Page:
June 24, 2018
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UMaine coaches, athletes interact with fifth-graders

By Ryan McLaughlin, BDN Staff

ORONO — Proper nutrition and success in the classroom are just as important to young athletes as hitting a fastball, scoring a touchdown or making a clutch free throw.

That’s the message University of Maine coaches and athletes emphasized to nearly 200 fifth-grade students Friday as Black Bear Sports Properties hosted the first Black Bears of Tomorrow event on a sun-splashed day.

The festivities, which were sponsored by WeightWatchers, featured a meet-and-greet with UMaine baseball coach Steve Trimper, pep band director Chris White, assistant men’s hockey coach Bob Corkum, men’s basketball coach Ted Woodward, football coach Jack Cosgrove and various athletes and faculty members.

“I think it’s a really good chance for kids to see not only the University of Maine, but really to learn about the importance of a healthy lifestyle and see all the different aspects of college and athletics,” said UMaine student and Black Bear Sports Properties intern Caitlin Conroy, who organized the event along with Jason Hoyt, an accountant execute for BBSP.

The event kicked off with a speech from Trimper at Morse Field at Alfond Stadium before the youngsters from schools in Brewer, Auburn, Lewiston, Owls Head and Skowhegan ventured off on a campus tour that included stops at the Hudson Museum, the Collins Center for the Arts and a look at a campus dorm room.

Later, UMaine mascot Bananas the Black Bear surprised the kids at Alfond Arena, where Cosgrove, Corkum and Woodward all spoke.

Trimper was able to squeeze in an eight-minute speech before heading to Long Island for a weekend series with Stony Brook, and one of the things he emphasized was staying positive, win or lose.

“There’s a lot of stresses in today’s world whether you’re a fifth-grader or a college baseball coach or an administrator,” Trimper said. “The second thing is just having a healthy mind and healthy body through nutrition and exercise. A student-athlete can’t play a college sport and be successful in the classroom unless they’re putting in that exercise and nutrition.”

Conroy has been organizing the event since the beginning of the fall semester, and even though athletes and coaches were present throughout the day, it wasn’t all about sports.

“We tried to focus not only on athletics but also on academics and the arts,” Conroy said.

Samantha Wheeler, a junior on the UMaine women’s basketball team, is hoping the youngsters can keep learning the value and importance of a healthy lifestyle.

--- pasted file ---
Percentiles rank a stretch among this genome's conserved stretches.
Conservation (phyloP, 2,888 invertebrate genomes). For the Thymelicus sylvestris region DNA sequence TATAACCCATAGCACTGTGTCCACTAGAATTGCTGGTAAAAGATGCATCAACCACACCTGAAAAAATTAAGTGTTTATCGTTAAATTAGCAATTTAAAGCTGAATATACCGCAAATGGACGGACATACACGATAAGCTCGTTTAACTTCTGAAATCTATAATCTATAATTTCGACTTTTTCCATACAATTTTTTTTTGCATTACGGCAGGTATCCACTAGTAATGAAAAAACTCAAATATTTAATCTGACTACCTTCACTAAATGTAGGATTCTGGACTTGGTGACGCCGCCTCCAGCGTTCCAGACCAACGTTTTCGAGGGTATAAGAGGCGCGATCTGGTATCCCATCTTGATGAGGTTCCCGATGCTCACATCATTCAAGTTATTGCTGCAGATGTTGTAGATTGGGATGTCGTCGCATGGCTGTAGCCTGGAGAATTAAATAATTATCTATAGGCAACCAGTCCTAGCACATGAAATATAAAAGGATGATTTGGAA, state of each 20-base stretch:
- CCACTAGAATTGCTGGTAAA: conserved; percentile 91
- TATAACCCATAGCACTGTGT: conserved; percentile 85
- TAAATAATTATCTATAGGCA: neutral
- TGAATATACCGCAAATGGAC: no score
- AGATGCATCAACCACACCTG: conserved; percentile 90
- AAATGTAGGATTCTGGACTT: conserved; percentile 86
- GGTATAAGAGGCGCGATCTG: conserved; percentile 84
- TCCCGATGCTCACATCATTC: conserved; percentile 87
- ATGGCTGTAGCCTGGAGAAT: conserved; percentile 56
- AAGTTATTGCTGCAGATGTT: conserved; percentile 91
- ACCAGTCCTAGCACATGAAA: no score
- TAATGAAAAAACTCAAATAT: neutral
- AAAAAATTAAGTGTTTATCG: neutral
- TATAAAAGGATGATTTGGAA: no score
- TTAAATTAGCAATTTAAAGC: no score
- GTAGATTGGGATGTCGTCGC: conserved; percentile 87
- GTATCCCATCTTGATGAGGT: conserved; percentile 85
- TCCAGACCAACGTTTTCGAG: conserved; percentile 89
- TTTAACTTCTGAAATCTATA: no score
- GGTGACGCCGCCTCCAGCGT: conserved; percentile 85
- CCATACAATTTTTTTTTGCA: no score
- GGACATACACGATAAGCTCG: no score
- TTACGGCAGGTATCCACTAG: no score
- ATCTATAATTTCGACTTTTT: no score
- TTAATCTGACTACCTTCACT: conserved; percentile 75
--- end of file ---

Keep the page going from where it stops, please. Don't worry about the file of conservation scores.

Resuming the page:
“Being healthy is a huge factor in everybody’s lives and if kids can learn that at a young age, they’ll be able to use that in their future and in their daily lives,” Wheeler said.

Conroy knows that very well, as she played varsity field hockey at Falmouth High and decided to participate on the university’s club team once she arrived on campus.

“The reason I wanted to continue it in college was more just to have fun and get some exercise,” she said. “I think it was a really great way to get involved in college and have some fun and get some exercise.”

The student turnout included a throng from the State Street School in Brewer, and Robin Harris, who plays both basketball and baseball, enjoyed his experience and believes performance in the classroom is just as important to that of the athletic arena.

“Once you retire from sports you can do something else when you’re older,” said Harris, who added that the most important thing he learned was to “always to be active and eat right and have good grades.”

Harris’ teacher, Brenda Meehan, took Trimper’s speech to heart and is hoping it can rub off on her students.

“What I found inspirational about this talk already is they talk a lot about character, they talk a lot about attitude and that’s really key to this age because they’re learning,” Meehan said, “and if they learn bad habits, those are hard to break.”

Trimper also talked about the importance of studying and proper eating habits and he told the kids that if they rely too much on junk food “all that sugar, it really wears you down and it doesn’t allow your car to drive to the end of the day.”

Trimper has two daughters in fifth grade, so he related well to the audience.

“This is an easy age for me because I’m growing up with them right now,” he said.

After Trimper finished his speech, White emphasized that the students can stay involved in athletics and be healthy while playing in the pep band.

“That’s a good connection between music and the arts and athletics,” Conroy said.

Wheeler was also happy to inspire some potential future Black Bears.

“They look up to us every day so we have to show them the right thing to do,” she said.

Have feedback? Want to know more? Send us ideas for follow-up stories.

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